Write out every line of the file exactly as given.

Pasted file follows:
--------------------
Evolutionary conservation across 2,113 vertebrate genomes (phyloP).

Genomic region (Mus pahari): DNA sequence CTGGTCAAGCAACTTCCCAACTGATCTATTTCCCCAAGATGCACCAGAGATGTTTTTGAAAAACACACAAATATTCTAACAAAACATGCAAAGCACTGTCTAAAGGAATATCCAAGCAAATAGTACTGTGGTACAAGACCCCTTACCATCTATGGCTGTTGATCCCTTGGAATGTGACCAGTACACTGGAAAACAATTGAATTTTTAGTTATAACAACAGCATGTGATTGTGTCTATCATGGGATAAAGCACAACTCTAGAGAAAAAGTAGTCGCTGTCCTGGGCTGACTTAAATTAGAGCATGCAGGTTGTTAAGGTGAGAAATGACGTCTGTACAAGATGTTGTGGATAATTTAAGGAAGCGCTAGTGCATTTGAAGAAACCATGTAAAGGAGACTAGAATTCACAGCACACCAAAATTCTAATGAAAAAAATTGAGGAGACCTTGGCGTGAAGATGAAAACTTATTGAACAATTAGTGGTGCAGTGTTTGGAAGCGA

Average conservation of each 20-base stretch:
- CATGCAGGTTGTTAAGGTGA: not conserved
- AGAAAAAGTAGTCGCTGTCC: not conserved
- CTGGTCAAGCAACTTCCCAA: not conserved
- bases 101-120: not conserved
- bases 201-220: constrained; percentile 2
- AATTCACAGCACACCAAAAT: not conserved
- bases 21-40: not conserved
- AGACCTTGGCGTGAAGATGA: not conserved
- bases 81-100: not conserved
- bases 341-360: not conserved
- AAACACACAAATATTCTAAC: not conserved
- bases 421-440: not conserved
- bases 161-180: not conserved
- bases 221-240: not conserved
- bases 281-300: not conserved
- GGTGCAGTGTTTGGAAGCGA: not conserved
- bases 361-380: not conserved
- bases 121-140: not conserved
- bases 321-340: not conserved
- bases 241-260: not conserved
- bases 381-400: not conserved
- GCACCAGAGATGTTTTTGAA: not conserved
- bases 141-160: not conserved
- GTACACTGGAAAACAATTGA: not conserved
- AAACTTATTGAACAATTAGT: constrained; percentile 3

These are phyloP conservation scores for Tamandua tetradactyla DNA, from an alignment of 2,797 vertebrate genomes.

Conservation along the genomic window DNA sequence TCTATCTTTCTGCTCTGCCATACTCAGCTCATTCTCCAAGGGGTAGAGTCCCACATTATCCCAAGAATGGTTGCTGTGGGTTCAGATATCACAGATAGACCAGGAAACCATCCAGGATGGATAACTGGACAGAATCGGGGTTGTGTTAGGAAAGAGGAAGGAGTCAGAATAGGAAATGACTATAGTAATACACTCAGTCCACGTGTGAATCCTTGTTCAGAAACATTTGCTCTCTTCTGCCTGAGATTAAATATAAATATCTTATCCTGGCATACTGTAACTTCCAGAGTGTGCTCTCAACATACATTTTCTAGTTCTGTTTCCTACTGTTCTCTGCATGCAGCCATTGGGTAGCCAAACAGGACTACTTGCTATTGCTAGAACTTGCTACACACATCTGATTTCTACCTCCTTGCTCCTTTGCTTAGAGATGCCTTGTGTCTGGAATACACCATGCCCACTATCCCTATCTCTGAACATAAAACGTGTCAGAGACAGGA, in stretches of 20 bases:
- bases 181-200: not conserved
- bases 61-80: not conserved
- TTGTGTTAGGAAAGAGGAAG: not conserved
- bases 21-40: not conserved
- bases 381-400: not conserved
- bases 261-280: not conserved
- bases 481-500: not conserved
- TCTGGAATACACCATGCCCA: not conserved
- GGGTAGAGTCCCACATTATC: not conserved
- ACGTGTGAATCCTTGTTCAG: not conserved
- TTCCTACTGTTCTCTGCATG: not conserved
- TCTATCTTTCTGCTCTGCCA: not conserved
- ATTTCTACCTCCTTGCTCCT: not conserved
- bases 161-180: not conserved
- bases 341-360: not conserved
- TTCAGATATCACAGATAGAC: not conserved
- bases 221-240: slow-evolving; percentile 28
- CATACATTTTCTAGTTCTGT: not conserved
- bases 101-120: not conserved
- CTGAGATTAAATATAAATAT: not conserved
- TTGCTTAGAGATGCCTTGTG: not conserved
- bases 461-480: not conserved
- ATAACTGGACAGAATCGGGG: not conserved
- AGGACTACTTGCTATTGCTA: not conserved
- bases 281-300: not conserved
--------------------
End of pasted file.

Evolutionary conservation across 2,113 vertebrate genomes (phyloP).

Genomic region (Mus pahari): DNA sequence CTGGTCAAGCAACTTCCCAACTGATCTATTTCCCCAAGATGCACCAGAGATGTTTTTGAAAAACACACAAATATTCTAACAAAACATGCAAAGCACTGTCTAAAGGAATATCCAAGCAAATAGTACTGTGGTACAAGACCCCTTACCATCTATGGCTGTTGATCCCTTGGAATGTGACCAGTACACTGGAAAACAATTGAATTTTTAGTTATAACAACAGCATGTGATTGTGTCTATCATGGGATAAAGCACAACTCTAGAGAAAAAGTAGTCGCTGTCCTGGGCTGACTTAAATTAGAGCATGCAGGTTGTTAAGGTGAGAAATGACGTCTGTACAAGATGTTGTGGATAATTTAAGGAAGCGCTAGTGCATTTGAAGAAACCATGTAAAGGAGACTAGAATTCACAGCACACCAAAATTCTAATGAAAAAAATTGAGGAGACCTTGGCGTGAAGATGAAAACTTATTGAACAATTAGTGGTGCAGTGTTTGGAAGCGA

Average conservation of each 20-base stretch:
- CATGCAGGTTGTTAAGGTGA: not conserved
- AGAAAAAGTAGTCGCTGTCC: not conserved
- CTGGTCAAGCAACTTCCCAA: not conserved
- bases 101-120: not conserved
- bases 201-220: constrained; percentile 2
- AATTCACAGCACACCAAAAT: not conserved
- bases 21-40: not conserved
- AGACCTTGGCGTGAAGATGA: not conserved
- bases 81-100: not conserved
- bases 341-360: not conserved
- AAACACACAAATATTCTAAC: not conserved
- bases 421-440: not conserved
- bases 161-180: not conserved
- bases 221-240: not conserved
- bases 281-300: not conserved
- GGTGCAGTGTTTGGAAGCGA: not conserved
- bases 361-380: not conserved
- bases 121-140: not conserved
- bases 321-340: not conserved
- bases 241-260: not conserved
- bases 381-400: not conserved
- GCACCAGAGATGTTTTTGAA: not conserved
- bases 141-160: not conserved
- GTACACTGGAAAACAATTGA: not conserved
- AAACTTATTGAACAATTAGT: constrained; percentile 3

These are phyloP conservation scores for Tamandua tetradactyla DNA, from an alignment of 2,797 vertebrate genomes.

Conservation along the genomic window DNA sequence TCTATCTTTCTGCTCTGCCATACTCAGCTCATTCTCCAAGGGGTAGAGTCCCACATTATCCCAAGAATGGTTGCTGTGGGTTCAGATATCACAGATAGACCAGGAAACCATCCAGGATGGATAACTGGACAGAATCGGGGTTGTGTTAGGAAAGAGGAAGGAGTCAGAATAGGAAATGACTATAGTAATACACTCAGTCCACGTGTGAATCCTTGTTCAGAAACATTTGCTCTCTTCTGCCTGAGATTAAATATAAATATCTTATCCTGGCATACTGTAACTTCCAGAGTGTGCTCTCAACATACATTTTCTAGTTCTGTTTCCTACTGTTCTCTGCATGCAGCCATTGGGTAGCCAAACAGGACTACTTGCTATTGCTAGAACTTGCTACACACATCTGATTTCTACCTCCTTGCTCCTTTGCTTAGAGATGCCTTGTGTCTGGAATACACCATGCCCACTATCCCTATCTCTGAACATAAAACGTGTCAGAGACAGGA, in stretches of 20 bases:
- bases 181-200: not conserved
- bases 61-80: not conserved
- TTGTGTTAGGAAAGAGGAAG: not conserved
- bases 21-40: not conserved
- bases 381-400: not conserved
- bases 261-280: not conserved
- bases 481-500: not conserved
- TCTGGAATACACCATGCCCA: not conserved
- GGGTAGAGTCCCACATTATC: not conserved
- ACGTGTGAATCCTTGTTCAG: not conserved
- TTCCTACTGTTCTCTGCATG: not conserved
- TCTATCTTTCTGCTCTGCCA: not conserved
- ATTTCTACCTCCTTGCTCCT: not conserved
- bases 161-180: not conserved
- bases 341-360: not conserved
- TTCAGATATCACAGATAGAC: not conserved
- bases 221-240: slow-evolving; percentile 28
- CATACATTTTCTAGTTCTGT: not conserved
- bases 101-120: not conserved
- CTGAGATTAAATATAAATAT: not conserved
- TTGCTTAGAGATGCCTTGTG: not conserved
- bases 461-480: not conserved
- ATAACTGGACAGAATCGGGG: not conserved
- AGGACTACTTGCTATTGCTA: not conserved
- bases 281-300: not conserved